I am angry because my friends and I were humiliated….
I am angry but I am not broken…
I have seen the best and worst of people that night…I have faith that Allah will help me through this and will give me the strength to help others.
I know that many will not like that I wrote this about Tahrir square thinking I am trying to vandalize the image of the Egyptian revolution…but this is not my intention, I have participated in almost all the battles and marches since Jan 28, 2011 but sexual harassment in Egypt is growing and growing and we need to address it. We ignored it for too long and it is becoming a monster that is eating us all…I feel hate towards those men who molested us…I can’t smile in the face of anyone that I don’t know anymore…hell, I can’t smile the way I used to….
I am sorry for not being there to protect my friend…I am sorry for being weak…I am sorry that it was her not me…I am sorry that my country is fucked up…I am sorry that my leaders are addicted to power…I am sorry for the women of Egypt…
I hope no one else will have to face that fear….
I hope that world turns and things get better…
Testimony Two – By: C
On the 2 June 2012, I was on Tahrir Square like I had been several times before to document the protest that took place and didn’t reach the foreign news. I’m not Egyptian but I had been following an Egyptian friend (a woman) through the period before, during and after the first round of election. I had been filming her in several protest and marches and so I was on that day.
We were five, three women and two men. We felt safe and were crossing the square going to the Muhammed Mahmoud Street corner. Suddenly it got more crowded around us and I noticed a man was following us. He had a phone in his hand and it kept ringing without him answering. I thought it was strange and I told my Egyptian friend, when she turned around he was gone and we decided to get away from the crowded area of the square.
The best way we saw was to go through the metal fence and on to the street walk. On the way I felt a man grabbing my breast. I pushed him away and continued.
By the short time I have spent in Cairo I have experienced sexual harassment many times and I knew that this was a big problem. We continued and suddenly all the men around us started touching us all over the body. It was as if they surrounded us at the same time and separated us from each other.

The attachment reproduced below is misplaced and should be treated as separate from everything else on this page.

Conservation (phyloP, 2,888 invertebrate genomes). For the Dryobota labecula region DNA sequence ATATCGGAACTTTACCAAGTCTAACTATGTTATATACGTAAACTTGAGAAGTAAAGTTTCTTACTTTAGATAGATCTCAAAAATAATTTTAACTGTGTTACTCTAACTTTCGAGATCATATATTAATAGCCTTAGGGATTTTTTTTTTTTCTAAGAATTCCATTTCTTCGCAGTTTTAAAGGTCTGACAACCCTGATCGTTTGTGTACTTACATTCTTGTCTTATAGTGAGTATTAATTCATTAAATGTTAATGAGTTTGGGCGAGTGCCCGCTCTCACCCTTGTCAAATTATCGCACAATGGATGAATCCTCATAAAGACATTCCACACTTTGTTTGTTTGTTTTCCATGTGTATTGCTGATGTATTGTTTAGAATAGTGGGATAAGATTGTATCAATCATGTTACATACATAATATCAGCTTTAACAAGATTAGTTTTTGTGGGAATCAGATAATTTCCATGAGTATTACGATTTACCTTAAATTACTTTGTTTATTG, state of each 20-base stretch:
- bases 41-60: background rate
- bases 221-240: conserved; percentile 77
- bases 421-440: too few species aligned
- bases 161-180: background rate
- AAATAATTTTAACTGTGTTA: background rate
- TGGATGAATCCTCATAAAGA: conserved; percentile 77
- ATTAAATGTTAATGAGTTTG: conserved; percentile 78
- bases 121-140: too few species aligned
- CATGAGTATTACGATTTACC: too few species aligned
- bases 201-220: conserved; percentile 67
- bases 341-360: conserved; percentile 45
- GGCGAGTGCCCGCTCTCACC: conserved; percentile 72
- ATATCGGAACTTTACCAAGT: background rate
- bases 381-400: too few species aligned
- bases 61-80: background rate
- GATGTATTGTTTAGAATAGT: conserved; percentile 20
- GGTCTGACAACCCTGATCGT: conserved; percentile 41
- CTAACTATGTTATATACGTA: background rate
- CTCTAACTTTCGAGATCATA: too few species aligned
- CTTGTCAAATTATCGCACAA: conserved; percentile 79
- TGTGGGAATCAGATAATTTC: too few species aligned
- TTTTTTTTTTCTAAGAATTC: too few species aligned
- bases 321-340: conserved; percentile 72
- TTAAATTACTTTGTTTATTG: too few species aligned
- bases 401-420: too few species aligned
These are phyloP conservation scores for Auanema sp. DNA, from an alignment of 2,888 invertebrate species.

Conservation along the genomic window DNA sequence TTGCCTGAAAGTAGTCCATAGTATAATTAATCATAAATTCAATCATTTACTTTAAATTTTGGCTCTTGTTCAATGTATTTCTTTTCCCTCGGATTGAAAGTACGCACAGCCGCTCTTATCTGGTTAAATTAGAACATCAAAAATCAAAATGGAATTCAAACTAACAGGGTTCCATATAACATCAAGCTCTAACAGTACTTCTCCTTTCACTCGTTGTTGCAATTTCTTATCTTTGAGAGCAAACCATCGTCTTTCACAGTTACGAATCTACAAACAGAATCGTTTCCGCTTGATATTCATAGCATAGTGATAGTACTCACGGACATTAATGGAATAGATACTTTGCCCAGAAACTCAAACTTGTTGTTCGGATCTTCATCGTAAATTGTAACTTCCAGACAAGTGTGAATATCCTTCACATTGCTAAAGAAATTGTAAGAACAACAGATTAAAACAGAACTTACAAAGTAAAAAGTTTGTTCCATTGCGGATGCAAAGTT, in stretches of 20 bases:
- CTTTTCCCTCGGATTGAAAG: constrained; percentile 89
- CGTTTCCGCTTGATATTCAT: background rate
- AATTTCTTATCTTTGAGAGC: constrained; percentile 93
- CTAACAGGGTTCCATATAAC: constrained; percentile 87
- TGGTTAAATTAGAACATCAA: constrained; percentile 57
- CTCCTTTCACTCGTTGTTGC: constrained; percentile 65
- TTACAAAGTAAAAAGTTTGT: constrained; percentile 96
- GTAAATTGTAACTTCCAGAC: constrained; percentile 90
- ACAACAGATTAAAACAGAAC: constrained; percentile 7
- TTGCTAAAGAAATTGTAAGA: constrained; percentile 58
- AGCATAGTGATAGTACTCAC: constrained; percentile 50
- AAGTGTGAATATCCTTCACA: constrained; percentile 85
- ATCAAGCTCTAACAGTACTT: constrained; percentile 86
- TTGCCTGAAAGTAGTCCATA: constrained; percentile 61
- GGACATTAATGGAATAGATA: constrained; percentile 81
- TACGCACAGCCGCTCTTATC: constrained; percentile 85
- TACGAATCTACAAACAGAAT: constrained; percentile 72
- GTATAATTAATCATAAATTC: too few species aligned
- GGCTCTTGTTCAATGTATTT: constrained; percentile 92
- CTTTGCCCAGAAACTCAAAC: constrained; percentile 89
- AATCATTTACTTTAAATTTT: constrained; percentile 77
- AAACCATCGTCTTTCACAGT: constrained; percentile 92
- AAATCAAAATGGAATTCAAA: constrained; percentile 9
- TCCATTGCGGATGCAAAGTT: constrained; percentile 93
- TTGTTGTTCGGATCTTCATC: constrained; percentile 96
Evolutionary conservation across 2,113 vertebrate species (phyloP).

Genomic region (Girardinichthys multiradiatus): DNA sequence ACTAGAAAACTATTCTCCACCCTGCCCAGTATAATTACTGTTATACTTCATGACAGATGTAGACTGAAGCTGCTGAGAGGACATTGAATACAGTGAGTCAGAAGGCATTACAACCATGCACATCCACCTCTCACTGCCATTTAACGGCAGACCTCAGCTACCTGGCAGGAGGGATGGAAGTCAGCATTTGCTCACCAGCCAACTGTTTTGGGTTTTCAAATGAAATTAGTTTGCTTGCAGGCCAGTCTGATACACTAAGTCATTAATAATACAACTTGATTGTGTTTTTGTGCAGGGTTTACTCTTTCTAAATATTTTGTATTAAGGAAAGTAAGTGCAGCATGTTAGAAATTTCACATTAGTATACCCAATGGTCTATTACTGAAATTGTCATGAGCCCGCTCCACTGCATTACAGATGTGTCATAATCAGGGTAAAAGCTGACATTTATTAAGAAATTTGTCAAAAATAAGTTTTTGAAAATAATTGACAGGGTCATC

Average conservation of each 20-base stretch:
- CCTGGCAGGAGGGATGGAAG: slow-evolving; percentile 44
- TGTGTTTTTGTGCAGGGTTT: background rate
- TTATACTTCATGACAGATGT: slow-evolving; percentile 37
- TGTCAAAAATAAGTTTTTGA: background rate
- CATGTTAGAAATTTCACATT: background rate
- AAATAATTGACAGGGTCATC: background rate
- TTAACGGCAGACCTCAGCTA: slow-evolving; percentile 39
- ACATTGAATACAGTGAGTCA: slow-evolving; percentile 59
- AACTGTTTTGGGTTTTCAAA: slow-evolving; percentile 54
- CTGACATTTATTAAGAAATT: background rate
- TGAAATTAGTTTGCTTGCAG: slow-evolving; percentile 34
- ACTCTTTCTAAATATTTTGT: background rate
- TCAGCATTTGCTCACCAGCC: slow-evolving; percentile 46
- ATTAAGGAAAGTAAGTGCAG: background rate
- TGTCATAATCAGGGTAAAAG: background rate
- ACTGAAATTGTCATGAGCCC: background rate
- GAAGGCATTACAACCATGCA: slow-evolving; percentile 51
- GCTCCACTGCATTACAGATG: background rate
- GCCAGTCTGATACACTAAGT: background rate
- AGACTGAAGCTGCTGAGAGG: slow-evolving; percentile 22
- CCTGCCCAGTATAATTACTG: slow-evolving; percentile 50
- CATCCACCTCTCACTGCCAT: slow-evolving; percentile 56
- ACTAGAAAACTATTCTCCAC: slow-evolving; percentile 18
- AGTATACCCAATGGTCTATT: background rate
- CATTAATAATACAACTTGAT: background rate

This happened while we were getting through the metal fence on to the street walk. From there I didn’t see any of my friends except one of them (Egyptian man) who was trying to get the men away from me as they got more and more aggressive.
Before I knew it I was thrown up against a wall where a motorcycle was parked. I was standing on top of the bike while my friend and a few other men tried to make a half circle to protect me. But there were more men trying to hurt me than protect me and I was grabbed all over and my pants and shirt where ripped. In that moment it was as if the men got even more crazy. My pant was pulled down by the many men and they raped me with their dirty fingers. I managed to pull my pants up again and I could still see the face of my friend still trying with all his power to keep at least some of the men away. I really saw the best and the worst of men. My friend was beaten and putting his life at risk trying to save me while other men were fighting just to get near me with only one intention, to hurt me as much as possible.
A political rally in Cairo: Photo by Amanda Mustard
All the time, I tried to protect myself but there were too many hands and too many animals. More and more came to join the assault and suddenly I saw another face I knew. It was an American friend and he and my Egyptian friend kept telling me that everything would be alright, that it would soon be over. I didn’t believe them and I don’t think they did themselves.
I threw my camera to my American friend and told him to run. I knew that he would only get in more trouble staying. He ran off with the camera and in the same moment my Egyptian friend and I decided to try to escape. We counted to 3 and I jumped in his arms and it created a second of confusion for the men who were hurting me. But again they were all over me. I was thrown into the ally and up against a wall.
I didn’t know who was trying to help and who wasn’t. The only person I trusted was my friend. Others said they were helping but really just trying to get in the first row, getting a piece of the cake. Others were actually helping but it was impossible to know who.